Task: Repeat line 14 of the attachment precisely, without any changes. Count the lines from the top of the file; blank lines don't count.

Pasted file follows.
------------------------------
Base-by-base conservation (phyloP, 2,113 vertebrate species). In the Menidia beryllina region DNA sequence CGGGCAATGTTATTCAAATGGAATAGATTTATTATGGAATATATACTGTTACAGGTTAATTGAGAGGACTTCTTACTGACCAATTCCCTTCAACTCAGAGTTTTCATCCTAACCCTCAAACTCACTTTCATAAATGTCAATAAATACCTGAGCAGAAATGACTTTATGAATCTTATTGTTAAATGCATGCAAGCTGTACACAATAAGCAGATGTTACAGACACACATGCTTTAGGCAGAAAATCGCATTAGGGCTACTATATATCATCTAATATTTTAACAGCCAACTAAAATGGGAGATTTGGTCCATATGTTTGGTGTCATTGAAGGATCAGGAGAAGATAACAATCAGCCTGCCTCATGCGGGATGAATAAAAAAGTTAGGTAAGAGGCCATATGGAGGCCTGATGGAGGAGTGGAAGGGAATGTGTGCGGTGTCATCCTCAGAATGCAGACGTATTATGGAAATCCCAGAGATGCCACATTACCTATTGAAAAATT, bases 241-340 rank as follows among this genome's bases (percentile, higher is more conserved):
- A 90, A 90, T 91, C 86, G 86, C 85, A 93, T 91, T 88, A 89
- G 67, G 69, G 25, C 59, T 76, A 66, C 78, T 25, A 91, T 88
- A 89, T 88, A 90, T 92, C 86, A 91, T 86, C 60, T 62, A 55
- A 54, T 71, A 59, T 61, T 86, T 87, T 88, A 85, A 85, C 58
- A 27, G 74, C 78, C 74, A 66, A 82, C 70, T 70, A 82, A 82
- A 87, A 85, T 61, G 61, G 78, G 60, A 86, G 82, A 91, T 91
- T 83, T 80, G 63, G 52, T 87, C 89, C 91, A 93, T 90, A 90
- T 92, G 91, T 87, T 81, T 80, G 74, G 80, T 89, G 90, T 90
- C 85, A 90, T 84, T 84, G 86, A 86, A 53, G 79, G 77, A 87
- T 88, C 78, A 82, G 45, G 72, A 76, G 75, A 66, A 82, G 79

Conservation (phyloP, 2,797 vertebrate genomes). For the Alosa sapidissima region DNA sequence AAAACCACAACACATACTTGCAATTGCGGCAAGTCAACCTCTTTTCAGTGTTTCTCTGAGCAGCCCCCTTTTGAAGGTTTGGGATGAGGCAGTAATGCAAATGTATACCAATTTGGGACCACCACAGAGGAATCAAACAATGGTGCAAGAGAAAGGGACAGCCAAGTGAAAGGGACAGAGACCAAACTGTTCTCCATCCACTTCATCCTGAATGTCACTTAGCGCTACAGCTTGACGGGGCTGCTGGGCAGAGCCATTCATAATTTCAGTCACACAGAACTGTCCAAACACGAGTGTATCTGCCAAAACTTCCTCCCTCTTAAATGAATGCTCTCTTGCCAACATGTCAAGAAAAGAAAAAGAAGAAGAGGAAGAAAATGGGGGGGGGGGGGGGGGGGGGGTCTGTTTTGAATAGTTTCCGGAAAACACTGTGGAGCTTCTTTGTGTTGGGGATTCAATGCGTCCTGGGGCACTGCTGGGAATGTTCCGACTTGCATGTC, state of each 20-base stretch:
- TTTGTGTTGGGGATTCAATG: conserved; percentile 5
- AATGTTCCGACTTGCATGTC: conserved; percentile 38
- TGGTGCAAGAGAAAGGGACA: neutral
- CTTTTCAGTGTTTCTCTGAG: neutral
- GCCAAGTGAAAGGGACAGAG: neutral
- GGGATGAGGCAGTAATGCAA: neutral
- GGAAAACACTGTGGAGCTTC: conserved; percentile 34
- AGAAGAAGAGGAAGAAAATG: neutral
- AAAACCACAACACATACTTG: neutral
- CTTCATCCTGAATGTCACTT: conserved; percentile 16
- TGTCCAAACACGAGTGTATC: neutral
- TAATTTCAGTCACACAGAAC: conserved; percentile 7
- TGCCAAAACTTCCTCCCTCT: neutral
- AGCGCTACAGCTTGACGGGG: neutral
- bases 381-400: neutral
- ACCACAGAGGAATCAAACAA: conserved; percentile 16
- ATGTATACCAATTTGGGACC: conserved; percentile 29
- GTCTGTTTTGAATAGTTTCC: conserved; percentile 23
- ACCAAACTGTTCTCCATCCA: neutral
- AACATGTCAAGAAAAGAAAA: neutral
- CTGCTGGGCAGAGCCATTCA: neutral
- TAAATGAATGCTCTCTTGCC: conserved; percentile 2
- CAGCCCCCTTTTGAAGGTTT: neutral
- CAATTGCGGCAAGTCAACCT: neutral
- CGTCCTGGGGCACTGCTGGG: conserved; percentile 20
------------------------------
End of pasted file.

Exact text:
- AATGTTCCGACTTGCATGTC: conserved; percentile 38